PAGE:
On the flip side, with my current level of Japanese, it’s like I’m that kid who never gets what’s happening, even on the few occasions when I understand all the words being said. And you know how funny jokes are once they’re explained, right? Still, in my eagerness to join in conversations, I usually end up looking like a bit of an ass as a result of my assumptions. Go figure.
Luckily, Japan is the perfect country to be in as a first time foreigner. They’re forgiving, patient and most people I’ve met find my efforts more funny and かわいい (kawaii: cute) than annoying. In all honesty, it outstrips Australia by far in terms of its hospitality to foreigners, especially when you consider how much we pride ourselves on being a laid back country that values “a fair go.”
The lengths that Japanese people will go to help me is still a surprise. If you ask, “Which way is it to this place?”, it’s not uncommon for a stranger on the street to escort you right up to the entrance of said building.
Of course, it also helps that I spend most days with language teachers. Not only has everyone in my workplace lived in a Western country before but they’re also naturally generous and patient.
The good news is that I am starting to get a hang of things around here, even if I still feel like I have the language and social skills of a child. Since I did almost no research and learnt no Japanese before coming here (clever, I know), every other expat I’ve met here instantly becomes my 先輩 (sempai: upperclassman/senior) in all things Japan. But when my friends and family visit me, my moment to shine arrives with them.
When my mum visited over the new year, she wasn’t that fazed by the language barrier. She is much more proficient in Chinese than I am likely to ever be and with Chinese being closer to Japanese, she had an easier time adjusting. Visually, anyway. Conversationally, well…
There are a whole variety of counters in both Chinese and Japanese. We have a few in English as well; “one bar of soap,” “one glass of water,” “one sheet of paper.” The go-to counter that we use in most cases, however, is none at all: “one apple,” “one bed,” “one guitar.” In Japanese, the go-to counter seems to be “つ (tsu)”. In Chinese, it’s “個 (go)”.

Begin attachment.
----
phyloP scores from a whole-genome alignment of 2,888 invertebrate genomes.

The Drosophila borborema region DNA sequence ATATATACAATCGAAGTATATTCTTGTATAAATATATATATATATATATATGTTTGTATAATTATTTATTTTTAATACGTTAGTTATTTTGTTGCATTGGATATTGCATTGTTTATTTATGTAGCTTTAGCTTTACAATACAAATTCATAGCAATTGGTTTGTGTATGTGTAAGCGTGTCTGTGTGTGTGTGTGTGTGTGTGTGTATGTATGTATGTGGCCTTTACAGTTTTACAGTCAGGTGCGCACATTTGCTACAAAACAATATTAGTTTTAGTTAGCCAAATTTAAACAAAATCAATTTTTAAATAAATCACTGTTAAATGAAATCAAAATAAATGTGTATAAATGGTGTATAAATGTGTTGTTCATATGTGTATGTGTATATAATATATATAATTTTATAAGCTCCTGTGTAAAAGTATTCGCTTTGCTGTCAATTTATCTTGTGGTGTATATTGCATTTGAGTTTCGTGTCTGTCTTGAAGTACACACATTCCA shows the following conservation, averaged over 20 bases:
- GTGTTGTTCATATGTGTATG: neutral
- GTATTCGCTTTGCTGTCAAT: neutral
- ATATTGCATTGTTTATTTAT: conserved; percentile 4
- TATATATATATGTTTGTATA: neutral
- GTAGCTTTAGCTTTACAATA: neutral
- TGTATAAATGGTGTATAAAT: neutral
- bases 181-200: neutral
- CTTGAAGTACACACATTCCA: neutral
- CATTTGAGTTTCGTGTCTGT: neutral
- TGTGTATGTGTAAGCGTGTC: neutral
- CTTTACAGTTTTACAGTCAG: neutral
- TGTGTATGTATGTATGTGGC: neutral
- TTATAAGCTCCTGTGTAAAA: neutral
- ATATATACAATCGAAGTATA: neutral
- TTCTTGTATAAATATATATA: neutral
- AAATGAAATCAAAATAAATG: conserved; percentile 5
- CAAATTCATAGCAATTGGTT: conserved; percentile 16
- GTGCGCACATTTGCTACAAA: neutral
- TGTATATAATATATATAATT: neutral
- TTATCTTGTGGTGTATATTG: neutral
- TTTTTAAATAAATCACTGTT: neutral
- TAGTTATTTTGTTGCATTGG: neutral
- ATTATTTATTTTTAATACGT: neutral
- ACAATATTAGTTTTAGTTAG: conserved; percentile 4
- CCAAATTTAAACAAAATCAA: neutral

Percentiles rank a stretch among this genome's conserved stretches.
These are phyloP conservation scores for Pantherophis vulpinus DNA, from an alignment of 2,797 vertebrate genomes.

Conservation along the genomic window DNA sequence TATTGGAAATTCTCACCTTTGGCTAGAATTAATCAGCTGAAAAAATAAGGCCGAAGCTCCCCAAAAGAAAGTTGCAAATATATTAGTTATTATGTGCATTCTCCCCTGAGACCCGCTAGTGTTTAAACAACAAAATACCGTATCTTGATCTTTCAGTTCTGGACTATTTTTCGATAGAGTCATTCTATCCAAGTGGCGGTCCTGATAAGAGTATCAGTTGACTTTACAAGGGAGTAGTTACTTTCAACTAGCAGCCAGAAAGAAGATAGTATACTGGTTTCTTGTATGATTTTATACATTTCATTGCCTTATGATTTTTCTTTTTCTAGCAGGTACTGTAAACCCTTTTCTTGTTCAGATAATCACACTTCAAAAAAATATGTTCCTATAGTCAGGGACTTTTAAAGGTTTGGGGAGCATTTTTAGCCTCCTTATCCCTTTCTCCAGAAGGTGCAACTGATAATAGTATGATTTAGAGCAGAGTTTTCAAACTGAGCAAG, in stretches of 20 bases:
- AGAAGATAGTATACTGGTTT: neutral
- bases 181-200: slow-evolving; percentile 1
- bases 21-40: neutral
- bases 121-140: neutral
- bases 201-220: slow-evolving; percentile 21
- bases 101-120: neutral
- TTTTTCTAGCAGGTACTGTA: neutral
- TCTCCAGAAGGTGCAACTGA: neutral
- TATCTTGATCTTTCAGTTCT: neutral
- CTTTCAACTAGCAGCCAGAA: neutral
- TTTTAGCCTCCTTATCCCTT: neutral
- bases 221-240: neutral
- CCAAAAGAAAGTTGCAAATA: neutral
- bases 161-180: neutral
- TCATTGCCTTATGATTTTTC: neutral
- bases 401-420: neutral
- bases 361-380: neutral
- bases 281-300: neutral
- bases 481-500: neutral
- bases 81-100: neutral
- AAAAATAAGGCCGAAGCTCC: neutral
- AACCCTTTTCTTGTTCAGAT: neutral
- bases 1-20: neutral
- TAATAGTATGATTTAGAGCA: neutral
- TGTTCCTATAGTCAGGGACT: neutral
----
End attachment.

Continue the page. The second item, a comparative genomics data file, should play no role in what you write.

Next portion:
So my mum, the resourceful woman that she is, used the Japanese that she knew – number 1 is usually pronounced “いち (ichi)” – and integrated it into the most similar language she had on hand, Chinese – “個 (go)”. The thing is, “いちご (ichigo)” happens to be the Japanese word for “strawberry.” So I spent a month watching my mother travel around Japan, pointing at displays and menu items and asking for strawberry.
One of the reasons why I decided to go to a country so dissimilar to Australia without studying up on it at length beforehand was that I wanted to experience being an outsider first hand. So far, it’s working. At times, it can be frustrating and/or lonely. But mostly, it’s rewarding.
Joining that Chinese young adults’ fellowship actually turned out to be the thing that helped me most during the first few months of cultural adjustment. Being exposed to more written Chinese was a huge bonus (thank God for kanji). Having a taste of immersion in a different culture was incredibly useful. But most of all, hearing personal experiences of moving countries before doing it myself was invaluable, even if I didn’t fully appreciate it at the time.
So Timothy Fellowship, if you’re reading this, thanks for the heads up.
Photo credit: Aaron Pho